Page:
Writing Process Blog Chain


Okay, I’ve been asked by Caro Ramsay, the lovely looking crime writer with the long blonde hair, and whose books are always being nominated for some prize or another – or so it seems like to me – to write a short bit for this writing process blog chain that’s going around at the moment. To check out Caro’s blonde hair, visit her website at www.caroramsay.co.uk – and you can always buy her books, too. Also, I’ve invited that flaming redhead crime novelist, Anna Smith, to take up the blog-writing spot next week. Anna is an acclaimed crime novelist and award winning journalist, whose Rosie Gilmore crime series is hitting all the right notes. Terrific stuff, and you can visit Anna’s website at www.annasmithscotland.com 

Anyway, here goes:

  1. What am I working on? I have just finished revisions on the final proofs of number 5 in my DCI Andy Gilchrist series titled THE MEATING ROOM, and have only just emailed them to my publisher – Constable and Robinson. Tentative publication date by C&R Crime is Thursday, 4th September 2014, so mark that date in your diary, as it is a free event – yes, you read that correctly, a free event at a venue yet to be confirmed. Prior to that, I finished the God-only-knows-how-many-drafts-version of the first 40k words of my thriller set in the USA, which is now in the hands of my New York agent. It doesn’t matter how good I think it is, my agent always comes back with some suggestions on how to improve it – his polite way of telling me that what I’ve sent him sucks!! The good news is, that this now leaves me time to start thinking about number 6 in the Andy Gilchrist series, and if I get my finger out, I can make a good start to it before I hear back from my NY agent.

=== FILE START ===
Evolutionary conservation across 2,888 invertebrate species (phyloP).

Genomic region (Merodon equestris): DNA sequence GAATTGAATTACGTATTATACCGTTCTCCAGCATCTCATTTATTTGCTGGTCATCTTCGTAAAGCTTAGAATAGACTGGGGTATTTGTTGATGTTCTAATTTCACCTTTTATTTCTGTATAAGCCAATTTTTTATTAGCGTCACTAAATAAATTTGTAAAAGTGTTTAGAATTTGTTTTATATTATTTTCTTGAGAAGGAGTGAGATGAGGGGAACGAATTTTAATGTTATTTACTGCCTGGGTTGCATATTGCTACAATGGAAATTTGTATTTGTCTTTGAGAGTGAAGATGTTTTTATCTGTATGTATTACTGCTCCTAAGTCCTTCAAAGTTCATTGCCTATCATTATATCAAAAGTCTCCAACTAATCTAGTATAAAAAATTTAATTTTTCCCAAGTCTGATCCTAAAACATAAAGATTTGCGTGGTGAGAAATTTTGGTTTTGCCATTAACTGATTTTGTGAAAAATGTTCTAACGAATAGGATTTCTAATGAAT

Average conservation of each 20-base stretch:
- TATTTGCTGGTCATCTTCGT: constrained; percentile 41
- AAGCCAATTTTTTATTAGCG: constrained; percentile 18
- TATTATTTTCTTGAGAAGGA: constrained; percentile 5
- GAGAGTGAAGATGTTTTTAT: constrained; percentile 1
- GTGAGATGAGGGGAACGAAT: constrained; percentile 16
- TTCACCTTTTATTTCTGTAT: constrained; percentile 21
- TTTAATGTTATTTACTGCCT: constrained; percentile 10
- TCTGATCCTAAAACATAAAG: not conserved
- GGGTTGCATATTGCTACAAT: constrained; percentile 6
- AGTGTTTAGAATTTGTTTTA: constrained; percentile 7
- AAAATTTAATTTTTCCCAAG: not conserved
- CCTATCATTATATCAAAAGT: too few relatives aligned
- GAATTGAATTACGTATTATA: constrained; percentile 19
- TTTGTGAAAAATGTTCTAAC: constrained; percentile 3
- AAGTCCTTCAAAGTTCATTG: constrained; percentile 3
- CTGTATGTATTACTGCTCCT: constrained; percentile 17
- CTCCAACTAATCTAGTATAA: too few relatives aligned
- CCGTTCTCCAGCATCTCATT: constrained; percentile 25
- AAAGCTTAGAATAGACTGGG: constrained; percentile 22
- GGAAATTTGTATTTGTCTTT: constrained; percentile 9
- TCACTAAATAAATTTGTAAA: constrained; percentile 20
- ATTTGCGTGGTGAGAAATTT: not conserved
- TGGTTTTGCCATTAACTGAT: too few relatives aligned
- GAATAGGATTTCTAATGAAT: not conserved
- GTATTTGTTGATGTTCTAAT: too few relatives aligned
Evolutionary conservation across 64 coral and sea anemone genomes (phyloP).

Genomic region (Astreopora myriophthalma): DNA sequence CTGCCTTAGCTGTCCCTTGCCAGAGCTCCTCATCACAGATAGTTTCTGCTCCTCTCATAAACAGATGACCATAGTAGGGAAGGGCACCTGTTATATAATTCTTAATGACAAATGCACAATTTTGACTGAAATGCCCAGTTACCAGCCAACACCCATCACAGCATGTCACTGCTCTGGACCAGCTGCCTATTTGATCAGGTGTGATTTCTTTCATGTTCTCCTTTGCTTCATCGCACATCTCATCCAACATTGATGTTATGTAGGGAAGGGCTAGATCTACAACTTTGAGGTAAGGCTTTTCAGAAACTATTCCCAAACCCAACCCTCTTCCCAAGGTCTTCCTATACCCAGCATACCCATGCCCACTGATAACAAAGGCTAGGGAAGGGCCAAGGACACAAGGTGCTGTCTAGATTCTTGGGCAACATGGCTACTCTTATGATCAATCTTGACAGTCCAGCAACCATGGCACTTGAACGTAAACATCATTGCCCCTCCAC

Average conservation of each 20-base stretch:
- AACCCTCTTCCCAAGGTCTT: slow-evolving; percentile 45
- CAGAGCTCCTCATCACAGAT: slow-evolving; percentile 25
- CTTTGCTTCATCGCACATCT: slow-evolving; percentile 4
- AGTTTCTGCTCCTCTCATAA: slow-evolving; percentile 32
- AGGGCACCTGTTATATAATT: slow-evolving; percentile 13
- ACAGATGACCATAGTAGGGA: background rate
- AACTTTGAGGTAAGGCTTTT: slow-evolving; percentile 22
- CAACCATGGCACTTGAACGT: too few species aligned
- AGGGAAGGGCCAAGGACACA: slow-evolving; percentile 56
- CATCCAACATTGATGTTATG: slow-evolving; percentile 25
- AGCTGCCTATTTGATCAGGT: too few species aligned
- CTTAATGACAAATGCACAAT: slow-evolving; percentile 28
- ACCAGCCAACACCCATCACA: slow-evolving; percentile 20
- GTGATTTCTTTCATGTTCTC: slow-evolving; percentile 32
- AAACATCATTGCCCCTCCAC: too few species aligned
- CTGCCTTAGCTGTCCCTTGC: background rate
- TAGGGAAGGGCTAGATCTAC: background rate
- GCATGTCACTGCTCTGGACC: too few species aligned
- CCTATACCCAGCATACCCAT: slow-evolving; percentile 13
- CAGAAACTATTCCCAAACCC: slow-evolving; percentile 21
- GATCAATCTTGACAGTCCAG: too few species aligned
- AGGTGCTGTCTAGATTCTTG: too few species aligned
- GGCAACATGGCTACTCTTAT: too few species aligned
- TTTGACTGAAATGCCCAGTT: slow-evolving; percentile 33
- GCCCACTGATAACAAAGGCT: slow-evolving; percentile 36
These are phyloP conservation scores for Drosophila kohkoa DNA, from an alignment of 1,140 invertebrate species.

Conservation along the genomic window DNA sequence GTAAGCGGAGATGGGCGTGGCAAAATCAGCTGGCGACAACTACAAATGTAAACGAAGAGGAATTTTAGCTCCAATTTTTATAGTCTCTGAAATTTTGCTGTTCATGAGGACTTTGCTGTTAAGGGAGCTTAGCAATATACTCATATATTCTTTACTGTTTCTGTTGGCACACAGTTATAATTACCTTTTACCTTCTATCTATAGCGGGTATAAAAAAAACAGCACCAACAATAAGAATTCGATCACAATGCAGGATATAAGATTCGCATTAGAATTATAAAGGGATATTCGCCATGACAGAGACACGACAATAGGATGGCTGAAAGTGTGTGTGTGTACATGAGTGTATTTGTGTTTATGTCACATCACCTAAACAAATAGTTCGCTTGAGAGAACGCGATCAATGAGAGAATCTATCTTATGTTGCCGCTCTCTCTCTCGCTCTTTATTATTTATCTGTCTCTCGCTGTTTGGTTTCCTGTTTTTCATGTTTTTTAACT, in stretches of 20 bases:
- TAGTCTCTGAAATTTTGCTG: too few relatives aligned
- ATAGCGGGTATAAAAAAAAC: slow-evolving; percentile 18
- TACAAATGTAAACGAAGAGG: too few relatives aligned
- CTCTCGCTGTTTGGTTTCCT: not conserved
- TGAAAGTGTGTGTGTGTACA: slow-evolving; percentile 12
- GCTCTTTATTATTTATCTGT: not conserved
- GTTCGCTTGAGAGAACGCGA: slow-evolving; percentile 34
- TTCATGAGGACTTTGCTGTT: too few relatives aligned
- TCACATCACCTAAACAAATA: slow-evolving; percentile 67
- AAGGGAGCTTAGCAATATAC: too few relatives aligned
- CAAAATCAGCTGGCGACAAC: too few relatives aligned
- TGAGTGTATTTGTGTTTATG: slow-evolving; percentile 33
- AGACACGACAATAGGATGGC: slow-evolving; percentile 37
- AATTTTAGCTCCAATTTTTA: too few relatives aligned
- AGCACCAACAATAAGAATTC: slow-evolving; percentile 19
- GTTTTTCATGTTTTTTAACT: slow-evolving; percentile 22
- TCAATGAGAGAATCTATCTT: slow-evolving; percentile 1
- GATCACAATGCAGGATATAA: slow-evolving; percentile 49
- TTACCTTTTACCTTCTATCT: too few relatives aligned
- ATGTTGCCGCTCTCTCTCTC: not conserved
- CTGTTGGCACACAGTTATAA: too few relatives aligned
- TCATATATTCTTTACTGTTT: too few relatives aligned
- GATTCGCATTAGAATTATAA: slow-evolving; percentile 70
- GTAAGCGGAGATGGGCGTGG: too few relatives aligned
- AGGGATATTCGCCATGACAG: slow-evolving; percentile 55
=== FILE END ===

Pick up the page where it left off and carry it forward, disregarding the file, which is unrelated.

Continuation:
2. How does my work differ from others of it genre? Wow, this is a tricky question, or should I say, a humbling question, as I don’t think my stuff differs substantially from many other crime stories out there. What I try to do is create a suspenseful page-turner, with some grisly bits in it, and a wee bit of sex in it, too – my publisher doesn’t like me to put too much sex in my stuff, but is happy for me to murder as many people as I like. So, if other crime novels don’t have that in them, then that is how my work differs. Oh, and my DCI Andy Gilchrist series is the first and only contemporary crime series set in St Andrews, Scotland, so in that respect it really is entirely unique.


  3. Why do I write what I do? The simple answer to that is, because I want to write the type of book I love to read, which is crime and suspense with thrills and spills and some graphic grisly bits – and with a wee bit of sex. Crime and action suspense stories, and thrillers, have always been on my bookshelf, having read every Biggles and James Bond book I could get my hands on when I was a wee boy, then graduating to Frederick Forsyth, Robert Ludlum, and too many others to mention, then on to Martin Cruz Smith, Greg Iles, Harlan Coben, and John le Carre. Reading a great story, one that hooks you right from the off, and keeps you turning the pages, is one of life’s simplest – and cheapest – pleasures. So, I try to write stories that readers will hopefully enjoy from beginning to end.


  4. How does my writing process work? I’m a morning writer. Always have been, and always will be. When I work my way through that first draft, I usually aim for a minimum of 3,000 words a day, but after a few days of not reaching it, I cut it back to 2,000 words a day. I strive for that daily word count, and find that if I just work each day on a steady word count, somehow I reach the end – aiming for that first draft to be about 100,000+ words. Once that first draft is done, that’s when the writing process becomes much more enjoyable, as I have a completed story – albeit a convoluted one that needs a ton of work done to it – which I then go back through, reading and revising, again and again, and trying to figure out what it’s all about.  But somewhere during the writing of that first draft, I always find myself asking why I ever came up with the stupid idea of writing crime novels in the first place, and how on earth am I going to turn this burgeoning mass of words into a sensible story. But continued and persistent pecking away at it, somehow does the trick, and after a month or so the mish-mash of a draft manuscript gradually coalesces into a coherent story that I’m usually pleased with, and which always leaves me wondering how I managed to do that, and of course dreading going through the whole mind-boggling process again.


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